It’s perfectly normal for employers to find shortcuts that enable simpler, more efficient recordkeeping. That’s why if you’ve ever worked for an hourly wage, you’ve very likely had your work time rounded to the nearest quarter-hour. That’s acceptable under the law.
Nonetheless, certain recordkeeping shortcuts can get businesses in trouble if they leave workers less than fully compensated.
For example, Aramark – a huge provider of food services, facilities and uniforms – was accused by employees of underpaying them as a result of its policy of rounding punch-in and punch-out times to the nearest 15 minutes, while also disciplining workers for clocking in more than five minutes late. The workers said this combination of policies resulted in their being underpaid an average of 30 to 40 minutes per pay period.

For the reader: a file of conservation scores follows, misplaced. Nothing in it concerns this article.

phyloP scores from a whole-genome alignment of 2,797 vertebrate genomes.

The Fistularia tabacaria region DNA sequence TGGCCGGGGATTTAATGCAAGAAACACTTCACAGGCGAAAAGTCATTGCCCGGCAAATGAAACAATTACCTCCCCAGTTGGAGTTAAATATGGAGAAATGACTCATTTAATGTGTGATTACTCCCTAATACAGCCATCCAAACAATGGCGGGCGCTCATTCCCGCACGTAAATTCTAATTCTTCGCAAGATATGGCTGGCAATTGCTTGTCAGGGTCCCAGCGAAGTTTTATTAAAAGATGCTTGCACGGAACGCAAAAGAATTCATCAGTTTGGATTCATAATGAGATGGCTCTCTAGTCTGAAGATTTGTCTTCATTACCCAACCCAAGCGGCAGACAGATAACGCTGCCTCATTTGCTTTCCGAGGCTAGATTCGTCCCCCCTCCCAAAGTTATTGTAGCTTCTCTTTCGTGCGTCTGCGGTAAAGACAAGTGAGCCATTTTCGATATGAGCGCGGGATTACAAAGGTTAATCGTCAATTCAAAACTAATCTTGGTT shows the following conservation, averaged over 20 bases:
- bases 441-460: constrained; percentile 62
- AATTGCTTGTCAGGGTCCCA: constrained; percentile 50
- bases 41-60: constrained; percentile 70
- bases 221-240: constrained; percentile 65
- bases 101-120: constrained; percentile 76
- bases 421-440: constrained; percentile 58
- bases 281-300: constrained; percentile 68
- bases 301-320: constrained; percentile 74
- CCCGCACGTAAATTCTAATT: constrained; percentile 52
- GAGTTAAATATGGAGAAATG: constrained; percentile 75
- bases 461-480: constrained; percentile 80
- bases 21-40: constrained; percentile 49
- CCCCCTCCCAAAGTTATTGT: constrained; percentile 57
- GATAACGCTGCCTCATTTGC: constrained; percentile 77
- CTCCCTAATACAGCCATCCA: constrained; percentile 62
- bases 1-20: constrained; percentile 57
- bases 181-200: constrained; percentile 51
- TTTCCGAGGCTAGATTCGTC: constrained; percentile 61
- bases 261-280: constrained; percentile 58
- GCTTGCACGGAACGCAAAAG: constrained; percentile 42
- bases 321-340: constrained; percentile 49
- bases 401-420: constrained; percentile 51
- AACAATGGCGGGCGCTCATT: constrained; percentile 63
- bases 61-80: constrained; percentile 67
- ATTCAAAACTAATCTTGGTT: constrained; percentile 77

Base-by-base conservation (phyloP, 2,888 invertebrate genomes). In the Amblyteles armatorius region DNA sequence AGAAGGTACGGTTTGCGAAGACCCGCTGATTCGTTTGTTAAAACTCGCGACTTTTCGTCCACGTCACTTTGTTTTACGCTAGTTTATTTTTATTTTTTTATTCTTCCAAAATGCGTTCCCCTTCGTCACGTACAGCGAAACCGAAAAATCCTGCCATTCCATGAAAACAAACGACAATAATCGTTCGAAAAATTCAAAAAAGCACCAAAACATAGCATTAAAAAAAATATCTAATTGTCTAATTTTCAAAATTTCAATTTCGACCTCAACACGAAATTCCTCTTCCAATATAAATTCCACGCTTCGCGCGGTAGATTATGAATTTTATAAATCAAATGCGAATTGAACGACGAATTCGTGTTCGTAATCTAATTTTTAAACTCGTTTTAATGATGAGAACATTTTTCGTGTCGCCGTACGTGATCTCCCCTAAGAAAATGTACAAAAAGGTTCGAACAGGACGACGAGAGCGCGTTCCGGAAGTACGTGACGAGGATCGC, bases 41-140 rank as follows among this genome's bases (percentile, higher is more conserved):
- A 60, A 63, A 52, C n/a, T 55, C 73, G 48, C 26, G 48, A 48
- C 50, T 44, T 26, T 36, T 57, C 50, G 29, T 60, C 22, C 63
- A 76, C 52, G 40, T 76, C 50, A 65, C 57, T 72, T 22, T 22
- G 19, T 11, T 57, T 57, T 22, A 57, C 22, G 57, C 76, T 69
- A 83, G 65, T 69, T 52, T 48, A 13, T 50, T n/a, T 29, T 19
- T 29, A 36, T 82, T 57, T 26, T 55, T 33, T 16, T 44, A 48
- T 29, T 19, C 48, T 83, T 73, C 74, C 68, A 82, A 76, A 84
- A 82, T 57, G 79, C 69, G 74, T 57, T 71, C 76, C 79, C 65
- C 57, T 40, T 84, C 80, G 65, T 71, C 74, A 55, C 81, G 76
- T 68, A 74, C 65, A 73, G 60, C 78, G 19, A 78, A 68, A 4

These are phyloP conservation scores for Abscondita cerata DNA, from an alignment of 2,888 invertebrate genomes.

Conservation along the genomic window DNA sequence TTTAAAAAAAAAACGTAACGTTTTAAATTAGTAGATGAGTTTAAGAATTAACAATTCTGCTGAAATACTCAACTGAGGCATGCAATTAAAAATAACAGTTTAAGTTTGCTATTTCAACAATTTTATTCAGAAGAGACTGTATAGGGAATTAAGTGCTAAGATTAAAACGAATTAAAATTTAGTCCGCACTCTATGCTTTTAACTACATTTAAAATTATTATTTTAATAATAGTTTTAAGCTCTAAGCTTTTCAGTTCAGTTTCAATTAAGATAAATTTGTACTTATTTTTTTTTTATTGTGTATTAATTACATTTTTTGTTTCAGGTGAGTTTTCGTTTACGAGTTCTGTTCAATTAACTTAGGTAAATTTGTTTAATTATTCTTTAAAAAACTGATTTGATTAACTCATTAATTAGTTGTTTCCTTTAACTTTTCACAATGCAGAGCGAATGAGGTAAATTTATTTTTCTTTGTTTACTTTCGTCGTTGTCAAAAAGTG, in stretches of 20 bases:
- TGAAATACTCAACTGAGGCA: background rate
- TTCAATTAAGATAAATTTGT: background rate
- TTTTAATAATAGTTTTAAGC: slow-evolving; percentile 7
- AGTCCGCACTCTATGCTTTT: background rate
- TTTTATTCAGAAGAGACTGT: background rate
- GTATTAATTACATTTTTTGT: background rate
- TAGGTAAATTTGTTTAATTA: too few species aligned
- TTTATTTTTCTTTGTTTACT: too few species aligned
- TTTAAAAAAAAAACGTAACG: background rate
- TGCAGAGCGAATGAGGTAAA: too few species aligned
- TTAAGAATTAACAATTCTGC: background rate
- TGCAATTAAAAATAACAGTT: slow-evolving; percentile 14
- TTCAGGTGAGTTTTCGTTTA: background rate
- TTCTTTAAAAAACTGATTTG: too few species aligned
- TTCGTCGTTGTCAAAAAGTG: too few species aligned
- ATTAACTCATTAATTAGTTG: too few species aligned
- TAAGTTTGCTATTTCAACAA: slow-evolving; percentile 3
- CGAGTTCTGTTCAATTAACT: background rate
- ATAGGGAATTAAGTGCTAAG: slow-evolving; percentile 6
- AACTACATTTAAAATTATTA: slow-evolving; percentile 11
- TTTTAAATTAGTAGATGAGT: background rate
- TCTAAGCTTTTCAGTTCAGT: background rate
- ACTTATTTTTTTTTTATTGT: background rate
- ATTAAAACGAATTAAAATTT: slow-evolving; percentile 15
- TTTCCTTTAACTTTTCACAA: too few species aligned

Some 3,000 Aramark employees sued the company, and Aramark paid a significant sum to settle the case out of court.
In addition to rounding errors, employers have found themselves in hot water by having workers punch in after they’ve put on mandatory safety equipment and having them punch out before they’ve taken it off. A number of federal courts have ruled that employees must be paid for time spent putting on and taking off mandatory equipment – unless a union agrees otherwise in its contract.
Recently, a federal appeals court in Chicago ruled that even though federal regulations didn’t directly require foundry workers to shower and change clothes before leaving the premises at the end of a shift, workers still had to be paid for the time they spent doing so.